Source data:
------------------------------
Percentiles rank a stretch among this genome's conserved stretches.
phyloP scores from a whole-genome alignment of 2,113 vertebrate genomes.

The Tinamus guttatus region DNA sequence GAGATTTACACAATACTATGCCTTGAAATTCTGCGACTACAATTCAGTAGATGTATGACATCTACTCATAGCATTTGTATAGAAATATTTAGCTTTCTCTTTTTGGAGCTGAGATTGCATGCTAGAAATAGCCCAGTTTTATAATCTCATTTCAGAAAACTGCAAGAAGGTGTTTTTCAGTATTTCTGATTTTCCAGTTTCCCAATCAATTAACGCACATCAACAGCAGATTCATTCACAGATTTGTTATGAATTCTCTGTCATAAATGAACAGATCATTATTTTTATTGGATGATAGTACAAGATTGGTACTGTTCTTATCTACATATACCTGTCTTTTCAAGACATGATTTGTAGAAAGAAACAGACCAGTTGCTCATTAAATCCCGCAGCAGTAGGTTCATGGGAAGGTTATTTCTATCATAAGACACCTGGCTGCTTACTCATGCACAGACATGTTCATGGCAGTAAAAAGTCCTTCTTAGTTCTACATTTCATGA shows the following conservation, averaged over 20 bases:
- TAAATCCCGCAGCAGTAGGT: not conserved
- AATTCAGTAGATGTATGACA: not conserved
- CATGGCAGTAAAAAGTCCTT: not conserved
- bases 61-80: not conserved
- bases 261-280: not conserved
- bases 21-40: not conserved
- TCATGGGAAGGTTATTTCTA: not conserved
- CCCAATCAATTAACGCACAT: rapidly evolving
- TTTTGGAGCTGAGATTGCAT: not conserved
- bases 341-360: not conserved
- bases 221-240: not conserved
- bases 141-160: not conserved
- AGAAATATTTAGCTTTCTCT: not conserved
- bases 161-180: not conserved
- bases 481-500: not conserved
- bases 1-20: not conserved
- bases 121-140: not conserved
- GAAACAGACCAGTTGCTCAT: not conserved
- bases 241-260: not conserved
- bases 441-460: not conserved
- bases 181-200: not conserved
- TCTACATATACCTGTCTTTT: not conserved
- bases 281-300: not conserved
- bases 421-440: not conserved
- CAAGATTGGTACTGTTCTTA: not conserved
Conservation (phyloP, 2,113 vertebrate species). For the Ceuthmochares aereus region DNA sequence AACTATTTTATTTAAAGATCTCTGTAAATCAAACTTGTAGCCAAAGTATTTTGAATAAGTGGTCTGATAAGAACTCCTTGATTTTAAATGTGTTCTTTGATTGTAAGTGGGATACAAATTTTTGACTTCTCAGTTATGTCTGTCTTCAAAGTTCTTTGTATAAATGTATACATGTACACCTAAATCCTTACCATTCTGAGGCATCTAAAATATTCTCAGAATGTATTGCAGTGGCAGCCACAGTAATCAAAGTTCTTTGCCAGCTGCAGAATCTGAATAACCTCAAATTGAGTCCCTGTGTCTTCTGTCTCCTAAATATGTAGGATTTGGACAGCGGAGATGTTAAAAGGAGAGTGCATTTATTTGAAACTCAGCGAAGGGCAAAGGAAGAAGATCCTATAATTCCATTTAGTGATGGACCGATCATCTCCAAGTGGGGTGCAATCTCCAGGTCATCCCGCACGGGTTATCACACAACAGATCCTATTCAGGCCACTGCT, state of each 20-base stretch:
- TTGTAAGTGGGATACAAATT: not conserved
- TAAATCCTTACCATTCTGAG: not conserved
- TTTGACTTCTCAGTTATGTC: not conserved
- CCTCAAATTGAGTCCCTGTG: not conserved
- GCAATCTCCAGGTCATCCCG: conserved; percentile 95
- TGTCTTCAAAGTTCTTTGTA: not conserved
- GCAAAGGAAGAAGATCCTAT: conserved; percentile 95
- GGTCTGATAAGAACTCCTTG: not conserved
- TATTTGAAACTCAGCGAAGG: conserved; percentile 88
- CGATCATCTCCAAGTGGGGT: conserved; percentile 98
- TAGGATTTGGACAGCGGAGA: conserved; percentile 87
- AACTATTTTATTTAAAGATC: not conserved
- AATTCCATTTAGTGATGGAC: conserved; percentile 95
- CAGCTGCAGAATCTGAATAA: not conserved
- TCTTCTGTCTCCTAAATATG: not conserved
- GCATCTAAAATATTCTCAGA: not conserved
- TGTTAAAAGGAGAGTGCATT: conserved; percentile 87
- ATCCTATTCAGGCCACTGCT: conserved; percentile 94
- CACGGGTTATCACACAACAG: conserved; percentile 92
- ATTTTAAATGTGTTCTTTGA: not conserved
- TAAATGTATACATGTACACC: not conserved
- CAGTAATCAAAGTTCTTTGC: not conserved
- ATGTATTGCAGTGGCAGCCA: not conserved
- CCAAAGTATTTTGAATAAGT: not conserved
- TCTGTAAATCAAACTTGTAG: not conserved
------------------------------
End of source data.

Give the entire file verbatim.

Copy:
Percentiles rank a stretch among this genome's conserved stretches.
phyloP scores from a whole-genome alignment of 2,113 vertebrate genomes.

The Tinamus guttatus region DNA sequence GAGATTTACACAATACTATGCCTTGAAATTCTGCGACTACAATTCAGTAGATGTATGACATCTACTCATAGCATTTGTATAGAAATATTTAGCTTTCTCTTTTTGGAGCTGAGATTGCATGCTAGAAATAGCCCAGTTTTATAATCTCATTTCAGAAAACTGCAAGAAGGTGTTTTTCAGTATTTCTGATTTTCCAGTTTCCCAATCAATTAACGCACATCAACAGCAGATTCATTCACAGATTTGTTATGAATTCTCTGTCATAAATGAACAGATCATTATTTTTATTGGATGATAGTACAAGATTGGTACTGTTCTTATCTACATATACCTGTCTTTTCAAGACATGATTTGTAGAAAGAAACAGACCAGTTGCTCATTAAATCCCGCAGCAGTAGGTTCATGGGAAGGTTATTTCTATCATAAGACACCTGGCTGCTTACTCATGCACAGACATGTTCATGGCAGTAAAAAGTCCTTCTTAGTTCTACATTTCATGA shows the following conservation, averaged over 20 bases:
- TAAATCCCGCAGCAGTAGGT: not conserved
- AATTCAGTAGATGTATGACA: not conserved
- CATGGCAGTAAAAAGTCCTT: not conserved
- bases 61-80: not conserved
- bases 261-280: not conserved
- bases 21-40: not conserved
- TCATGGGAAGGTTATTTCTA: not conserved
- CCCAATCAATTAACGCACAT: rapidly evolving
- TTTTGGAGCTGAGATTGCAT: not conserved
- bases 341-360: not conserved
- bases 221-240: not conserved
- bases 141-160: not conserved
- AGAAATATTTAGCTTTCTCT: not conserved
- bases 161-180: not conserved
- bases 481-500: not conserved
- bases 1-20: not conserved
- bases 121-140: not conserved
- GAAACAGACCAGTTGCTCAT: not conserved
- bases 241-260: not conserved
- bases 441-460: not conserved
- bases 181-200: not conserved
- TCTACATATACCTGTCTTTT: not conserved
- bases 281-300: not conserved
- bases 421-440: not conserved
- CAAGATTGGTACTGTTCTTA: not conserved
Conservation (phyloP, 2,113 vertebrate species). For the Ceuthmochares aereus region DNA sequence AACTATTTTATTTAAAGATCTCTGTAAATCAAACTTGTAGCCAAAGTATTTTGAATAAGTGGTCTGATAAGAACTCCTTGATTTTAAATGTGTTCTTTGATTGTAAGTGGGATACAAATTTTTGACTTCTCAGTTATGTCTGTCTTCAAAGTTCTTTGTATAAATGTATACATGTACACCTAAATCCTTACCATTCTGAGGCATCTAAAATATTCTCAGAATGTATTGCAGTGGCAGCCACAGTAATCAAAGTTCTTTGCCAGCTGCAGAATCTGAATAACCTCAAATTGAGTCCCTGTGTCTTCTGTCTCCTAAATATGTAGGATTTGGACAGCGGAGATGTTAAAAGGAGAGTGCATTTATTTGAAACTCAGCGAAGGGCAAAGGAAGAAGATCCTATAATTCCATTTAGTGATGGACCGATCATCTCCAAGTGGGGTGCAATCTCCAGGTCATCCCGCACGGGTTATCACACAACAGATCCTATTCAGGCCACTGCT, state of each 20-base stretch:
- TTGTAAGTGGGATACAAATT: not conserved
- TAAATCCTTACCATTCTGAG: not conserved
- TTTGACTTCTCAGTTATGTC: not conserved
- CCTCAAATTGAGTCCCTGTG: not conserved
- GCAATCTCCAGGTCATCCCG: conserved; percentile 95
- TGTCTTCAAAGTTCTTTGTA: not conserved
- GCAAAGGAAGAAGATCCTAT: conserved; percentile 95
- GGTCTGATAAGAACTCCTTG: not conserved
- TATTTGAAACTCAGCGAAGG: conserved; percentile 88
- CGATCATCTCCAAGTGGGGT: conserved; percentile 98
- TAGGATTTGGACAGCGGAGA: conserved; percentile 87
- AACTATTTTATTTAAAGATC: not conserved
- AATTCCATTTAGTGATGGAC: conserved; percentile 95
- CAGCTGCAGAATCTGAATAA: not conserved
- TCTTCTGTCTCCTAAATATG: not conserved
- GCATCTAAAATATTCTCAGA: not conserved
- TGTTAAAAGGAGAGTGCATT: conserved; percentile 87
- ATCCTATTCAGGCCACTGCT: conserved; percentile 94
- CACGGGTTATCACACAACAG: conserved; percentile 92
- ATTTTAAATGTGTTCTTTGA: not conserved
- TAAATGTATACATGTACACC: not conserved
- CAGTAATCAAAGTTCTTTGC: not conserved
- ATGTATTGCAGTGGCAGCCA: not conserved
- CCAAAGTATTTTGAATAAGT: not conserved
- TCTGTAAATCAAACTTGTAG: not conserved